Wednesday, May 10, 2017
My experience with running for mayor of Jackson was tremendous. I met so many great people that I probably would have never come across had I not jumped in with both feet. Everything was interesting but nothing like people told me it would be. Most of the people that I dealt with along the way were quite nice.
I've made it my mission to always operate by the golden rule: "Treat people the way I want to be treated." I 100-percent believe that when you operate in that manner, good things reciprocate.
When I announced my candidacy Dec. 14, 2016, I didn't have a clue what I was doing. The media that showed up that morning asked a few questions that I was not ready for, but I handled it the best I could. Surrounded by family and friends, we were a motley crew who didn't know much about politics. What was certain was my passion for Jackson and the work I do, my call to enter the race, and my team's willingness to trust and help me. My biggest fear was never the job requirement but the debate. ?
Our first forum was at a church in south Jackson. Every candidate had 15 minutes to give a speech on why we should be mayor, with no questions asked. I said my speech, not even using the full 15 minutes, but I was able to rouse the crowd by telling stories of what Jackson, especially south Jackson, used to be and my strong desire to get us back there. I used my gift of passionately telling stories to my advantage.
I struggled in the next forum, but by God, I got through it. I was able to regroup with my team and make improvements. Around the fourth one, I'd finally found my rhythm and identity within this arena. I enjoy life, love humor, and I was able to use my wit to make the audience laugh a little. I became one of the top three candidates whom people wanted to hear because they had no clue what I was going to say while on the stage. I had a hiccup here and there, but I did fairly well by the last debate.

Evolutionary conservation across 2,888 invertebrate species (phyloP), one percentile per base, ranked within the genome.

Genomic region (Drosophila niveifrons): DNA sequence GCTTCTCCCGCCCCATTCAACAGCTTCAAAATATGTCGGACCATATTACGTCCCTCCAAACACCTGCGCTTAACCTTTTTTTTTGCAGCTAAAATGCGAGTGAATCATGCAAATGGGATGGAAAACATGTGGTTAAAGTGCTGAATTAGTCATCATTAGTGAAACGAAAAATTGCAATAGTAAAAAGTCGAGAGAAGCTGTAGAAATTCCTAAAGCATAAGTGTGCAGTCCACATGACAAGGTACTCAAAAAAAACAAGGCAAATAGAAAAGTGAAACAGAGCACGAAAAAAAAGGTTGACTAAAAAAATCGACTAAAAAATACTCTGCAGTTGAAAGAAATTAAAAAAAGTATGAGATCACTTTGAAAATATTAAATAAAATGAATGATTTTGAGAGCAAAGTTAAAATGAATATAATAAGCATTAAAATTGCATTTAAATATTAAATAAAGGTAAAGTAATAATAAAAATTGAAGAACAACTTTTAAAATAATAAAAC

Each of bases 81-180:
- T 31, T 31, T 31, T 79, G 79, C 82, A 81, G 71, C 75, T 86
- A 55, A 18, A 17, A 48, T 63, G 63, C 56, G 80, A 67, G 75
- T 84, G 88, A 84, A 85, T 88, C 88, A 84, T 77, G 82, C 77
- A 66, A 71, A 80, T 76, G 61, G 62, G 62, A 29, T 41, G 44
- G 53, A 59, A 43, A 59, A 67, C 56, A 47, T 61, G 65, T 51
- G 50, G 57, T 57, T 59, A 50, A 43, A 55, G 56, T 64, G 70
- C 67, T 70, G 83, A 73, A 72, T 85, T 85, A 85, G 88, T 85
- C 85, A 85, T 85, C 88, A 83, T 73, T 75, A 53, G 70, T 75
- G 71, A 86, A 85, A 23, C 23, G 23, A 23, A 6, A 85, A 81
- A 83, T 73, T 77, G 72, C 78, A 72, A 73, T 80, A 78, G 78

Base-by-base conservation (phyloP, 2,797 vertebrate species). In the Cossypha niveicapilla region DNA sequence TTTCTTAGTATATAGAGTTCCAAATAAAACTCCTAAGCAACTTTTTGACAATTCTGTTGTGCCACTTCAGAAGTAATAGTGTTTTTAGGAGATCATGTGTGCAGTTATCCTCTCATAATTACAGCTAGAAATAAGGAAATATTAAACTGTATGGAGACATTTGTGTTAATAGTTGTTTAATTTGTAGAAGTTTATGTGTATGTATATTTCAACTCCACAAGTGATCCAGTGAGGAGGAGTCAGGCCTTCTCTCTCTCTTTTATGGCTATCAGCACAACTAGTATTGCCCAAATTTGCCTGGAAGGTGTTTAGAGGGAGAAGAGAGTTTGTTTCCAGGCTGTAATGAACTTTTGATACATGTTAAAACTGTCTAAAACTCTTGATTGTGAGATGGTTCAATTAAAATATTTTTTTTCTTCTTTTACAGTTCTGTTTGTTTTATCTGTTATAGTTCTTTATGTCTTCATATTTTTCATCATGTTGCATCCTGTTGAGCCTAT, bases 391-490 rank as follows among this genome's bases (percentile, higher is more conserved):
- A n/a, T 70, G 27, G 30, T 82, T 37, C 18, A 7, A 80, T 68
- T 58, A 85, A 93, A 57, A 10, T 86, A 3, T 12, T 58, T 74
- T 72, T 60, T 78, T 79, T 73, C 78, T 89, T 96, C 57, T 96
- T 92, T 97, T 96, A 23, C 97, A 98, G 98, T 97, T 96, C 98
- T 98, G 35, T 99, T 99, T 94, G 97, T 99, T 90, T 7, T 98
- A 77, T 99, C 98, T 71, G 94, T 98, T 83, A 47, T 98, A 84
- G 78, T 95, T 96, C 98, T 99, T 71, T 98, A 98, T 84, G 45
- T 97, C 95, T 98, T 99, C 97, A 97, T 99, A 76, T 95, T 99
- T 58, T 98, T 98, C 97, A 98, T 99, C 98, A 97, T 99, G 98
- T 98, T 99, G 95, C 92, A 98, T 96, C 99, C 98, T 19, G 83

Money was an issue from the start. My mother gifted me my first few thousand dollars to help get me started. However, raising money continued to be tough because people were unsure if I was fit to be mayor or should even be running. Over my career, I've never had a problem asking donors for money for various projects. But asking for money for a personal endeavor became one of the hardest things I've ever done. Trying to do this on my own, I did all I could to not ask my father for help.
One day, I had a meeting with Pastor Jerry Young, hoping to get his endorsement. He greeted me, and we had a really nice conversation. He graciously listened as I shared my thoughts and plans. After about 15 minutes, he admitted that he'd already pledged his support to another candidate, and he believed in keeping his word. I totally understood. Even though I hated to hear "no," I needed it. While leaving his office, my truck cut off on me and stalled the entire way home. My normal 15-minute drive turned into a 45-minute one. I cried the entire way because I had no clue of what to do or what direction to go in. Interestingly enough, the only thing I could do was "My God is Awesome." I wasn't mad at God—I just needed direction. I believe he was waiting on me to cry out and ask for it. Well, from that moment forward, I did, knowing he was turning things around for me.
This was an amazing journey for me and my wife. I would do it all over again knowing the things that I know now. I grew close to the other candidates and their teams, seeing each other so often. Jackson is made up of many unique and wonderful people, and I love them all.
Ronnie Crudup Jr. was a mayoral candidate in this past election.